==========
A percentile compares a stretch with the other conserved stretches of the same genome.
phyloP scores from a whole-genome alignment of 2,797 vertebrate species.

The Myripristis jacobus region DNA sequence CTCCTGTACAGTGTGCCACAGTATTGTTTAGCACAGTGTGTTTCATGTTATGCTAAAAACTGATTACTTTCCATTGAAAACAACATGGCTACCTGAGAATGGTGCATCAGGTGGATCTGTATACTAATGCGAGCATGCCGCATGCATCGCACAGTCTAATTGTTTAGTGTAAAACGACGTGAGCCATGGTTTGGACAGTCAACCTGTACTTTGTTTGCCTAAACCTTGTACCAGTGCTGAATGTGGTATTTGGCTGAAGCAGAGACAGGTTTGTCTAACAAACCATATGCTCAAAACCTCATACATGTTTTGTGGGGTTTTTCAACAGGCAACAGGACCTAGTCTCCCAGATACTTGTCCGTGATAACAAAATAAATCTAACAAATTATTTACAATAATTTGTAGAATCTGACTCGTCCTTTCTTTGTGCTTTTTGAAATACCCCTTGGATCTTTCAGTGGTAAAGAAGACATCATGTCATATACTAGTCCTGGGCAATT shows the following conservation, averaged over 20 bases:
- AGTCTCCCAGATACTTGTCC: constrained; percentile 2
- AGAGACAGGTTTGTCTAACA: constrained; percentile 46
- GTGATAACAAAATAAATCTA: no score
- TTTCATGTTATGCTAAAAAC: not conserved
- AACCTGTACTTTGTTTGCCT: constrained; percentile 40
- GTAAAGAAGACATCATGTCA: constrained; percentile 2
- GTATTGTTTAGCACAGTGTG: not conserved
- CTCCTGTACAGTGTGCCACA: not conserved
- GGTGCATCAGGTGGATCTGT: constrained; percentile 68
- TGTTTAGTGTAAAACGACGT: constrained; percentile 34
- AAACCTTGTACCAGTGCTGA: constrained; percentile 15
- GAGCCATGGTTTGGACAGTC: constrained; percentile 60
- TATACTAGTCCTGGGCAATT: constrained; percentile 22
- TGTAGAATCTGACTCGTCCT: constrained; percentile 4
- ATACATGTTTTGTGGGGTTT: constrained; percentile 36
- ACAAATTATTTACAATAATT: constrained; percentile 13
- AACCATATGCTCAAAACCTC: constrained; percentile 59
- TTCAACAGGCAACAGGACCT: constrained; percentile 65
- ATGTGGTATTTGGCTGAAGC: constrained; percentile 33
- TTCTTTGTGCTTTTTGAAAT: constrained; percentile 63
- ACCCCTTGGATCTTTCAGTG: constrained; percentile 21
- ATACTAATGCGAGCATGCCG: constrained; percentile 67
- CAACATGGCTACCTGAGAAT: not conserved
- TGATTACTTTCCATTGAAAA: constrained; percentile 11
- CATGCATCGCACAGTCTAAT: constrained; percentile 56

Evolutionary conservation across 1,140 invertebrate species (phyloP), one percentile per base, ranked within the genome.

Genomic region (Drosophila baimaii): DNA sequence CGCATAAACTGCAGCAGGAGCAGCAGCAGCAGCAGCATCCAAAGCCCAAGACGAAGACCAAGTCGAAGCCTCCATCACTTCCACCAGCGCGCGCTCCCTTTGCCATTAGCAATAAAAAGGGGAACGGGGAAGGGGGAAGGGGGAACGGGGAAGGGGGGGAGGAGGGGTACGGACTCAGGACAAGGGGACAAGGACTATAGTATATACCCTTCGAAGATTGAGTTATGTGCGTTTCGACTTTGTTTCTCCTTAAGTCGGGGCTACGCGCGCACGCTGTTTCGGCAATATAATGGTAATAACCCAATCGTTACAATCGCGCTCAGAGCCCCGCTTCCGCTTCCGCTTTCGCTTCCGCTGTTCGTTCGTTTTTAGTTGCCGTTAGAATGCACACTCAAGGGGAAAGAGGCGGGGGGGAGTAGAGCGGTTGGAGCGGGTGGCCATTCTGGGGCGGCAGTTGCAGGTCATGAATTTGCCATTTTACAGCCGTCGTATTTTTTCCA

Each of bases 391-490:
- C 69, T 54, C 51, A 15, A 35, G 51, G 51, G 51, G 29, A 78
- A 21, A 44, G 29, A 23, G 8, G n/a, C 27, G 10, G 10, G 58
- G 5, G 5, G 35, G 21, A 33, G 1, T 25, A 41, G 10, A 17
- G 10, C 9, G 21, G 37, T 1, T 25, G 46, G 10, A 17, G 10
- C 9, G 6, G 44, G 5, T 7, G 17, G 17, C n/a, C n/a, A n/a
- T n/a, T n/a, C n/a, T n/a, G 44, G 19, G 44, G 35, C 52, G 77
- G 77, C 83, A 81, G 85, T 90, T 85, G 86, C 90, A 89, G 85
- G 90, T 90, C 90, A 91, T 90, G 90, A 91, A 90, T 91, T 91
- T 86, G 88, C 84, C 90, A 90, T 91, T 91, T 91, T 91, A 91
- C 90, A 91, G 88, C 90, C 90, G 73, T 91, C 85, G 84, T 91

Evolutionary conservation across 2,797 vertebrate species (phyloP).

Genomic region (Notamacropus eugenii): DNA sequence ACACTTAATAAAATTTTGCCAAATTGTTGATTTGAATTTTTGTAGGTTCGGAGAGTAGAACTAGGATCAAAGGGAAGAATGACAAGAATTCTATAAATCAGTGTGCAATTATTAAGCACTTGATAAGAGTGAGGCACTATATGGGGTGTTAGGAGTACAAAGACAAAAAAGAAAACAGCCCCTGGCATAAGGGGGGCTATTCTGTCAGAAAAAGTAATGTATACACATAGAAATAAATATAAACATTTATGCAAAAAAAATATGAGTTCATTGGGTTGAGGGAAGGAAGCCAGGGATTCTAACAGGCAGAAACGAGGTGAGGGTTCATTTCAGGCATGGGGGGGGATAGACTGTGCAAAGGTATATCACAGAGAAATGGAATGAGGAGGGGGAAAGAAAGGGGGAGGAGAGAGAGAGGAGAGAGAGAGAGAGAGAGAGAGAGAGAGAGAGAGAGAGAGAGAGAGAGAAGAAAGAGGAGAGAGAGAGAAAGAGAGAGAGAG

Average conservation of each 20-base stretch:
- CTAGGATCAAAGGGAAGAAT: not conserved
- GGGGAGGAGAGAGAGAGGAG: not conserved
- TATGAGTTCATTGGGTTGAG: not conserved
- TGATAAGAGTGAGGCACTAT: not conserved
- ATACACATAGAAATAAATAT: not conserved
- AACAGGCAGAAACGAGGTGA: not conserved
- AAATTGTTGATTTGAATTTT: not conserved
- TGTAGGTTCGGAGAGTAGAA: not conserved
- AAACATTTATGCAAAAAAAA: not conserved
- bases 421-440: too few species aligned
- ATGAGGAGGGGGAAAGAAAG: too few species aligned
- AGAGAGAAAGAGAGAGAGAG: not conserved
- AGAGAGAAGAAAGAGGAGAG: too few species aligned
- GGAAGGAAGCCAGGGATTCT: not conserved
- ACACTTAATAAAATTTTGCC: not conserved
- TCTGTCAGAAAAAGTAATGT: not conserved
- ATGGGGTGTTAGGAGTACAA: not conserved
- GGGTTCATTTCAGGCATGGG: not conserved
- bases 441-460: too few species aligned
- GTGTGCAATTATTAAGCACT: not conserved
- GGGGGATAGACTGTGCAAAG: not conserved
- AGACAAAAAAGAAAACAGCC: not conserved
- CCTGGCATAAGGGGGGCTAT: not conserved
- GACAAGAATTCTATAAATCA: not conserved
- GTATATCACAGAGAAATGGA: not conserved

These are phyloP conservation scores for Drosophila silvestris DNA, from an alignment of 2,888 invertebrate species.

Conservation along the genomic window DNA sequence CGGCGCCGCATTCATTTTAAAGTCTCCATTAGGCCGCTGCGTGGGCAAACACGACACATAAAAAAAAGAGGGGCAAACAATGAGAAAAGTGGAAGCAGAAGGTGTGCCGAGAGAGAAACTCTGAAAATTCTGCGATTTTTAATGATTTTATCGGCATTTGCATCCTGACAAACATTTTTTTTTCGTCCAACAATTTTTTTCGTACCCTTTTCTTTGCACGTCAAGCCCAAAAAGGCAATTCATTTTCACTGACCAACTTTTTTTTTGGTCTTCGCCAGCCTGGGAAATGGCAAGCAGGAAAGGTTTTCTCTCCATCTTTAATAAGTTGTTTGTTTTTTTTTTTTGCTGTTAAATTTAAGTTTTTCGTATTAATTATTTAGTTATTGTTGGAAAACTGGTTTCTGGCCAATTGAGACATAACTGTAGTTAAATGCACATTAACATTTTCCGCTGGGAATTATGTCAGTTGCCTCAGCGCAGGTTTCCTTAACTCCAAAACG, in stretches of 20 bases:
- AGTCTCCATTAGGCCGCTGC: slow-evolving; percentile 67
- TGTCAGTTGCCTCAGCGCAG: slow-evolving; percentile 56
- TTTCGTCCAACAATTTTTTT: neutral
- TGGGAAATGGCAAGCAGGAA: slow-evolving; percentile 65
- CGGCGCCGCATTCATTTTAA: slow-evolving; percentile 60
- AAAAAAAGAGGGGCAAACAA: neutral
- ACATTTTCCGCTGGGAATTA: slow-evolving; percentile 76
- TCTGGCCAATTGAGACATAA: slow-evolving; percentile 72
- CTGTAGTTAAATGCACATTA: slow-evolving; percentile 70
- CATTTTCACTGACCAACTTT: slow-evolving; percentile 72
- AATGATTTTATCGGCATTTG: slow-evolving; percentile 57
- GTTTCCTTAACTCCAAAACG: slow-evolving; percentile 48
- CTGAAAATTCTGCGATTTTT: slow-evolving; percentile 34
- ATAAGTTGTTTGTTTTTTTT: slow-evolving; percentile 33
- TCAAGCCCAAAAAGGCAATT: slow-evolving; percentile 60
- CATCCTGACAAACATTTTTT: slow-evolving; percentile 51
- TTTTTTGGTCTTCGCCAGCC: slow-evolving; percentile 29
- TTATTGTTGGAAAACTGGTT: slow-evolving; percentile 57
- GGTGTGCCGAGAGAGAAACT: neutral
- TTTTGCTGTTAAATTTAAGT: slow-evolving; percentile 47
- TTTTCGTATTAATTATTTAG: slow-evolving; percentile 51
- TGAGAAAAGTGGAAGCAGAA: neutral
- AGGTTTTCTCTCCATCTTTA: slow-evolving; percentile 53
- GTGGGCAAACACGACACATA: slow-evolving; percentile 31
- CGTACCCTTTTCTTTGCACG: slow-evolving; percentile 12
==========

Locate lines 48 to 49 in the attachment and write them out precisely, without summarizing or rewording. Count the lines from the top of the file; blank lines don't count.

- TGATAAGAGTGAGGCACTAT: not conserved
- ATACACATAGAAATAAATAT: not conserved